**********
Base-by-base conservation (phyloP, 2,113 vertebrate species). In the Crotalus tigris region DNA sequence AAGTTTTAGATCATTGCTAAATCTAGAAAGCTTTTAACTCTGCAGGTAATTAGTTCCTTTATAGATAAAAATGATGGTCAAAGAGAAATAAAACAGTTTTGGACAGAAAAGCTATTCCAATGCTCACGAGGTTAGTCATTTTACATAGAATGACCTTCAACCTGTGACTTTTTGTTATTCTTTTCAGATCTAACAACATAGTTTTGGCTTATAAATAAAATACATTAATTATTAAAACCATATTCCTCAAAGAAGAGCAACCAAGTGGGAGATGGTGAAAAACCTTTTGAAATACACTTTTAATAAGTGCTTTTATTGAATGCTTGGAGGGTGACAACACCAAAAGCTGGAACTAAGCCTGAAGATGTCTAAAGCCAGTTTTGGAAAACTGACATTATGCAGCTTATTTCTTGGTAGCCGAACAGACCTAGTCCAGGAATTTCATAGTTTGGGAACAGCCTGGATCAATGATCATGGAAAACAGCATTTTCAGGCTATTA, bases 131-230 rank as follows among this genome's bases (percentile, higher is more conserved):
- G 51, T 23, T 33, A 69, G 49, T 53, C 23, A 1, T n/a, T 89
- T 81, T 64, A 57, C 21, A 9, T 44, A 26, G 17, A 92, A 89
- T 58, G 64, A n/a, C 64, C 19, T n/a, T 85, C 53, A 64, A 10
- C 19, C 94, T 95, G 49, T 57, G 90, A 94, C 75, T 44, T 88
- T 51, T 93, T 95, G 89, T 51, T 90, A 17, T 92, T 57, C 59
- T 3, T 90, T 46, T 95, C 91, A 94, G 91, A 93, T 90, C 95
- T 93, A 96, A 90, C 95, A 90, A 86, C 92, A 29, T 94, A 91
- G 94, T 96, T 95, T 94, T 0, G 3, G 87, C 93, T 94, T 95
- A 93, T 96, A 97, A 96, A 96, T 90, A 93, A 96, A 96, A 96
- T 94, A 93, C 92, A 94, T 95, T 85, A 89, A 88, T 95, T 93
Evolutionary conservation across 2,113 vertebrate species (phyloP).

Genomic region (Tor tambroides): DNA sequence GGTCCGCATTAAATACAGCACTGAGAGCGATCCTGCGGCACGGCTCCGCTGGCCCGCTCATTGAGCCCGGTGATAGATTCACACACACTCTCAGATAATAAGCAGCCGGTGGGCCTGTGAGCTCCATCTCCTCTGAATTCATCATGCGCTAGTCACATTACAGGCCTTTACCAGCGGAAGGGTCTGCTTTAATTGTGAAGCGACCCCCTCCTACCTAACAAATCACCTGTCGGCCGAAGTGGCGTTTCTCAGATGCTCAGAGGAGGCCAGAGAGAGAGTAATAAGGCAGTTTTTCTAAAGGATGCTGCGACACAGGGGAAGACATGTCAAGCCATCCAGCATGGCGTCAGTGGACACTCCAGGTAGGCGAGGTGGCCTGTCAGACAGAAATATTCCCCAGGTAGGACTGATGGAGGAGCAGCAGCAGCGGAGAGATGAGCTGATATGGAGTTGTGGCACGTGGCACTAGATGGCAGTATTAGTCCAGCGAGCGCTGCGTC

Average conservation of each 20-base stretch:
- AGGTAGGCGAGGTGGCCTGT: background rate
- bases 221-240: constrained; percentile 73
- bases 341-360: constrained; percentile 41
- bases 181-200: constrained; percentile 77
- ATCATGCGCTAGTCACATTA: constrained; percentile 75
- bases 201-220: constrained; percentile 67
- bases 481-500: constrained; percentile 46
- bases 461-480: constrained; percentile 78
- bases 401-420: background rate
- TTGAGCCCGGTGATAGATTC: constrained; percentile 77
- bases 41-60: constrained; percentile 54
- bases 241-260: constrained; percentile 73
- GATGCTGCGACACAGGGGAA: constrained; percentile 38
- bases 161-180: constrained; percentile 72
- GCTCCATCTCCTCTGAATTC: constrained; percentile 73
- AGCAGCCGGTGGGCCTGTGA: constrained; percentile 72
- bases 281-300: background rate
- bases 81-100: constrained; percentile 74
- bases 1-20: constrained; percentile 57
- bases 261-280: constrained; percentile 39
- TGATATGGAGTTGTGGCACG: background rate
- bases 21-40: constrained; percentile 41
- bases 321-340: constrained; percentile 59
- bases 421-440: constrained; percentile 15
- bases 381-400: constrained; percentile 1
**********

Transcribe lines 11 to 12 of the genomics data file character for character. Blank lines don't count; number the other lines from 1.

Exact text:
- T 94, A 93, C 92, A 94, T 95, T 85, A 89, A 88, T 95, T 93
Evolutionary conservation across 2,113 vertebrate species (phyloP).